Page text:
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Those interested in the world of wine have probably heard the bad news by now: the world is running out of Champagne. At least, this is the news coming from the Champagne producers themselves. The president of Moët & Chandon, Frédéric Cumenal, recently told the French financial paper Les Echos, “For thirty years, the industry has always succeeded in coping with demand. Today that’s no longer the case. We’re at maximum yield and we will soon hit a wall.”
There are several causes, most of which are generally good news. Economic growth in developing countries like China, India, Brazil, and Russia has created a rapidly emerging market for a wine commonly associated with “the good life.” China alone has seen a thirty-fold increase in annual sales, from 16,000 to 500,000 bottles last year. Second, many blame France’s strict regulations, which prevent wines produced anywhere else in the country from being called Champagne. Finally, many Champagne growers are holding onto portions of their stock, either as a buffer in case of a bad harvest year, or to sell at a higher price once they retire.
What makes Champagne, the sparkling wine from a particular part of France, so much more popular than the bubbly of New Zealand or California’s Napa Valley? In a word: Image.
As wine writer Hugh Johnson notes in his Wine Companion, “The success of Champagne has always been based on shrewd marketing, ensuring its reputation worldwide as the only suitable wine for any celebration.” This has two components—the positive connotation of the name “Champagne,” and the fact of short supply itself.
The Champagne region of France, where this sparkling wine is produced, is fiercely protective of its name. While sparkling wine is actually made all around the world, other producers, especially in Europe, are prohibited from using the name “Champagne” on any of their wines. The term “Champagne” therefore exudes an air of exclusivity—it is the only sparkling wine in the world grown according to centuries of tradition and to the exacting standards of the French government. “Champagne,” while simply a geographical region, has thus also become a world-renowned brand.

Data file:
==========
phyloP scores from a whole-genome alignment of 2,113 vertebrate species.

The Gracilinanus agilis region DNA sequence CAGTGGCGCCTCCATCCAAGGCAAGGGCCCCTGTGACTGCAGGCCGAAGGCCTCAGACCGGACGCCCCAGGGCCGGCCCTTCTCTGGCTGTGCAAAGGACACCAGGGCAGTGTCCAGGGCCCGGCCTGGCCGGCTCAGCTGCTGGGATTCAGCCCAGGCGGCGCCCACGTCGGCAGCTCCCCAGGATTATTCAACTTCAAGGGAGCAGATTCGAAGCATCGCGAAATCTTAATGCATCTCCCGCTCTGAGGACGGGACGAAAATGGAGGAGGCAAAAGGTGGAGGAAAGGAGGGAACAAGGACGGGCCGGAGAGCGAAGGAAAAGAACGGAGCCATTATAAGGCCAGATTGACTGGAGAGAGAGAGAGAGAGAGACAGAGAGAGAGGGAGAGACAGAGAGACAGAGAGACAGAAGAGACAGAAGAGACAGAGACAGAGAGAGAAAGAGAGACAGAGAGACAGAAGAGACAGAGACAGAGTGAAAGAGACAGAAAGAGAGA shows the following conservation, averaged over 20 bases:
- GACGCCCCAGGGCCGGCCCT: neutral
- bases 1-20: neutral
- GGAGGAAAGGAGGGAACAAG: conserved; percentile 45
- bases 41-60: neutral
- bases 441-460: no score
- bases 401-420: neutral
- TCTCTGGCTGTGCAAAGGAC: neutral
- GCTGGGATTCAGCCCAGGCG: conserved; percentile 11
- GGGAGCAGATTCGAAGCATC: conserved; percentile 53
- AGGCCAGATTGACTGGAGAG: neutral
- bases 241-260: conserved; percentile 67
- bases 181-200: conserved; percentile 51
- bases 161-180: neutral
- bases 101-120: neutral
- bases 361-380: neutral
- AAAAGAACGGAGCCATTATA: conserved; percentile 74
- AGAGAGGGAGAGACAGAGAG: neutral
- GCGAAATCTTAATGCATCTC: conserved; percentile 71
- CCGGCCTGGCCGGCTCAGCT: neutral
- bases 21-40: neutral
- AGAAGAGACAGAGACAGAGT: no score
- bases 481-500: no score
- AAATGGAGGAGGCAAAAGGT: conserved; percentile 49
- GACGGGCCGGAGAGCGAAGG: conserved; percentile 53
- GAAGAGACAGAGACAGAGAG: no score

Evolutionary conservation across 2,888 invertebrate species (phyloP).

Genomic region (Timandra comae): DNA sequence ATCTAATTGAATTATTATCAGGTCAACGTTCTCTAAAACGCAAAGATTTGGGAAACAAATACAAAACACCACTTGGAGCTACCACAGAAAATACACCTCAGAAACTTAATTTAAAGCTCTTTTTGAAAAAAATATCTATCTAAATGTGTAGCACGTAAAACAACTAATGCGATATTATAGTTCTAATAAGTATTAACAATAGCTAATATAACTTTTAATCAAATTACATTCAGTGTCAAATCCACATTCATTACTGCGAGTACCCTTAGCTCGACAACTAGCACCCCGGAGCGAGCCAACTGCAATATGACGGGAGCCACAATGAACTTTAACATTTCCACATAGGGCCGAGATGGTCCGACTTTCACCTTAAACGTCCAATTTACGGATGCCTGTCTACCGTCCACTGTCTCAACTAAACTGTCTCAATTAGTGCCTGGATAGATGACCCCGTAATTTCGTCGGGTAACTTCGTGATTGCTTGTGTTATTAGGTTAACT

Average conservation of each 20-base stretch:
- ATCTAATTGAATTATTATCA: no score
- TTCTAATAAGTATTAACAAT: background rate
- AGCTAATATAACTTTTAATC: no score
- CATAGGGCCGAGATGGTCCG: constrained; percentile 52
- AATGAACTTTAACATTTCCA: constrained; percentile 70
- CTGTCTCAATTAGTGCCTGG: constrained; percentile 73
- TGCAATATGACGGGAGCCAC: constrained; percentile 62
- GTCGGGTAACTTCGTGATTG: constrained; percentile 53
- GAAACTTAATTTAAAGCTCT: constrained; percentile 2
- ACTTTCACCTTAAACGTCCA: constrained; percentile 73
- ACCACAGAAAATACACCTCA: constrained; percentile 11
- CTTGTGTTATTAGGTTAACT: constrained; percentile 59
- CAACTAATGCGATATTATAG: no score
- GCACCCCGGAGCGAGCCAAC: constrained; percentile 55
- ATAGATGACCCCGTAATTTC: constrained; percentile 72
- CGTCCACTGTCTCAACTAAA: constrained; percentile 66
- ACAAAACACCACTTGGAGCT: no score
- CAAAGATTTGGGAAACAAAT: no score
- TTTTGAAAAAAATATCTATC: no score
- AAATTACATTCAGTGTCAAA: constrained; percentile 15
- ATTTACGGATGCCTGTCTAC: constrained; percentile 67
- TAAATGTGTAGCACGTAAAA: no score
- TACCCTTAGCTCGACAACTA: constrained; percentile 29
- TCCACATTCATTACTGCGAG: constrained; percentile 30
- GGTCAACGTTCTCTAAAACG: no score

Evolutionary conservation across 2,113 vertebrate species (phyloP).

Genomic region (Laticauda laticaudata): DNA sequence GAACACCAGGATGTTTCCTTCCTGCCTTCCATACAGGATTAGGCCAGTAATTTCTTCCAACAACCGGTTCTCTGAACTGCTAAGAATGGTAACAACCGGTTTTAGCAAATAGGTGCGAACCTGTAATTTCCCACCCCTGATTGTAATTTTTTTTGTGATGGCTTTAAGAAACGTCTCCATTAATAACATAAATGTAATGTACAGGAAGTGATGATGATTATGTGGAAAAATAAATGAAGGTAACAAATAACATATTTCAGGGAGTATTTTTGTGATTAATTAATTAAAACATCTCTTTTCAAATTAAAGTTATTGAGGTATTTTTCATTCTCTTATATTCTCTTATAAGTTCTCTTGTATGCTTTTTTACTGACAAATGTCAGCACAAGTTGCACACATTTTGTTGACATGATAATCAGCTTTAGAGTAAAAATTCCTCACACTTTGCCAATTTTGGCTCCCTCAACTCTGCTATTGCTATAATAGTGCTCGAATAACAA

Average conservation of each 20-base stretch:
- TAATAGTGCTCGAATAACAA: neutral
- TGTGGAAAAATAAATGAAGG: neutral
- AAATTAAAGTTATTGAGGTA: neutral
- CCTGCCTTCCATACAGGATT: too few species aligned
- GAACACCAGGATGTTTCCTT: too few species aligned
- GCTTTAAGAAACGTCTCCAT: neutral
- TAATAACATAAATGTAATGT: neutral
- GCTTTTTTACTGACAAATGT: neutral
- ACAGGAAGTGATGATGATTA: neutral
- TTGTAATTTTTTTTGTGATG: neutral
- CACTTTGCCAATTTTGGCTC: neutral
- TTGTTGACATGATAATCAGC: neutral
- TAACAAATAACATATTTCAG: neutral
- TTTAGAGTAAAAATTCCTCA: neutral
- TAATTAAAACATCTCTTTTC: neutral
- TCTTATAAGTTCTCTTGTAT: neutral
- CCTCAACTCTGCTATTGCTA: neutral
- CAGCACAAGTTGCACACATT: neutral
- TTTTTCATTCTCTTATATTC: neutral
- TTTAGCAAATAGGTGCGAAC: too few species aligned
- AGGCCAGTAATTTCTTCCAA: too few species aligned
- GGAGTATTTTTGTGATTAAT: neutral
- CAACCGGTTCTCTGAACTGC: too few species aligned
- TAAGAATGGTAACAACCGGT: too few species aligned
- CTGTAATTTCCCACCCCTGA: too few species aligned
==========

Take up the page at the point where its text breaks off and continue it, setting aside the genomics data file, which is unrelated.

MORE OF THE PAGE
For well over a hundred years, Champagne producers have cultivated their product’s image as an essential component of luxury living. As early as 1866, Moët commissioned the popular English performer George Leybourne to write and sing songs extolling the virtues of Champagne as a reflection of taste, affluence, and the good life. In the late 1800s, Champagne producers successfully marketed their products to the middle class by promoting the wine’s image as both the royal and aristocratic families’ beverage of choice and as a luxury enjoyable by anyone, for any occasion. And today, both Krug and Dom Pérignon, two of the top Champagne brands, are owned by the French luxury goods conglomerate Louis Vuitton Moët Hennessy.
But could Champagne actually be hurt in the long run? Increased global demand for Champagne, met with a limited supply, may lead many people to start shifting their tastes and preferences toward more readily available, and affordable, supplies of sparkling wine from other regions of the world. If people find it to their liking, global demand for Champagne may decline. And yet, this is unlikely: Champagne’s image of quality, tradition, exclusivity, and luxury will almost surely keep the region on top of the sparkling wine market. The region may be at peak production, but as a limited supply meets an ever-increasing global demand, Champagne prices will simply go up. This is good for Champagne, and for all those involved in producing the wine.
Ultimately, it is the consumer who will be most affected by the coming Champagne shortage. For those with the money, and the will to pay it, finding a bottle of Champagne will never be an issue; everyone else may soon have to look elsewhere. And in the end, as prices increase, Champagne’s image as a luxury good will only be strengthened.
Benjamin Newell is a writer living in Washington, DC. He and his girlfriend blog about wine at Undressing the Grape.